What does this all mean? It means the money the Fed injected to stimulate activity and growth wasn’t doing what was intended. Instead the excess liquidity just sat there. Well, it didn’t just sit there; it was invested. In simple terms, the liquidity went into the financial markets, not the commercial markets. It created more demand for investment and raised the value of all assets. Long term bond yields fell below 1.5%. Stocks rose to 19x forward earnings. Home prices rose faster than inflation. Oil recovered from near $30 per barrel to more than double that.

That has all changed this year as the Fed began to reduce its balance sheet and remove liquidity from the market. But since very little of the liquidity the Fed provided went into the general economy, there has been relatively little impact on general economic activity from the withdrawal of liquidity other than in those industries highly dependent on debt financing. Instead, the impact has been felt in financial markets. As inflated prices return toward normal, we have seen interest rates rise, equity P/E ratios fall and real estate values drop.

The Federal Reserve has stated a game plan of normalizing rates as well as the size of its balance sheet. The two, raising rates and reducing the size of its balance sheet, work in tandem. Both serve to slow the pace of economic growth and keep inflation under control. The trick is to slow, not stop growth. As the excess liquidity is withdrawn and, as noted above, most of it is coming from financial markets, volatility has risen. Volatility had been in steady decline from the 2009 bear market end until the very beginning of this year. But it has started to rise again and should continue to rise as the Fed continues to pull money out of markets. The 50-week average for the VIX volatility index bottomed around 11 in late January and now stands at over 16. The extremes of the past few weeks may not be sustained for much longer but the calm markets of 2017 are probably not going to return either.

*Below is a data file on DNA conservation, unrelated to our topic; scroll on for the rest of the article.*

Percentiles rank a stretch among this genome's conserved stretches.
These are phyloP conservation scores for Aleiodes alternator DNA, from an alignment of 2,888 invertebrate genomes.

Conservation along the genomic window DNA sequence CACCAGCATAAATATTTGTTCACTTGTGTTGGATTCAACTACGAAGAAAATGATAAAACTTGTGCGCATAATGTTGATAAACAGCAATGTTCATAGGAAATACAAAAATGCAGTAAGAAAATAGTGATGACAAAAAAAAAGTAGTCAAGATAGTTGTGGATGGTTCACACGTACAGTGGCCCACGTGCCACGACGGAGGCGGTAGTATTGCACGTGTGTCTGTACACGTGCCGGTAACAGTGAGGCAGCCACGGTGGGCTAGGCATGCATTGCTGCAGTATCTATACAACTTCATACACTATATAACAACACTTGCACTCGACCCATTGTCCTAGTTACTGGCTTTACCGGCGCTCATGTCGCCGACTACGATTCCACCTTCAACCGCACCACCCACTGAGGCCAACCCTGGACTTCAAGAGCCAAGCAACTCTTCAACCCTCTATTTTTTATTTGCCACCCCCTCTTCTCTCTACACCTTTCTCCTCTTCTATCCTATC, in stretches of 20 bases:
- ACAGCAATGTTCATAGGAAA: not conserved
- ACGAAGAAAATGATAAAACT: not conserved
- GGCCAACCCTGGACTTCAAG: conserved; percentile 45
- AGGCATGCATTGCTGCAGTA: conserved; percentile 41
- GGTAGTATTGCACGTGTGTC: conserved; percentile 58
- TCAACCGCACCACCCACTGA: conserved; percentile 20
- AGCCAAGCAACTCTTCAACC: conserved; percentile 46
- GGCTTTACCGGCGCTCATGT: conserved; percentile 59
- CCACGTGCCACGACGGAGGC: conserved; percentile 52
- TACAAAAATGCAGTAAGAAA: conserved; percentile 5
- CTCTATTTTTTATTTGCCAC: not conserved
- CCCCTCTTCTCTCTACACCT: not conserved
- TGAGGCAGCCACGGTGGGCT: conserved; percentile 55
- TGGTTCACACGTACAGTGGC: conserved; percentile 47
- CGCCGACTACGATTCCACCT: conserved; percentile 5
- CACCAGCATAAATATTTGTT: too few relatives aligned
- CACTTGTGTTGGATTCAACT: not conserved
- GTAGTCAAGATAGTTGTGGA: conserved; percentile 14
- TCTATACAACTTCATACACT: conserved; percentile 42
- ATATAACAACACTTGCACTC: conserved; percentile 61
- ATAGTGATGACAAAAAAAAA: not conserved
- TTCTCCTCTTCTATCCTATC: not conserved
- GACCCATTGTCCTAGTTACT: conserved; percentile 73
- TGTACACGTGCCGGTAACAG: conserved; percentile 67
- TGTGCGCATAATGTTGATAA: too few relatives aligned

The fact that securities transaction costs and bid-asked spreads have narrowed to less than a penny has taken away all inducement for market makers to carry any inventory. Volatility raises the animal spirits for algorithmic traders, particularly is relatively small markets like oil where prices have declined more than 6% per day four times over the past month.

At the moment, the volatility has been to the downside and we all feel the pain. But even in bear markets, there can be and almost certainly will be violent bursts to the upside.

What conclusions does all this lead to?

  1. Given all inflation indicators right now show a deceleration in the rate of price increases or an acceleration in price declines, there is risk that the Fed might be close to overplaying its hand. It seems logical to me that the risks of not raising rates today and letting inflation get out of hand are much less than the possibility of creating more downside fear over the short run. With that said, one quarter point change in interest rates isn’t likely to be the event that separates slow growth from an outright recession.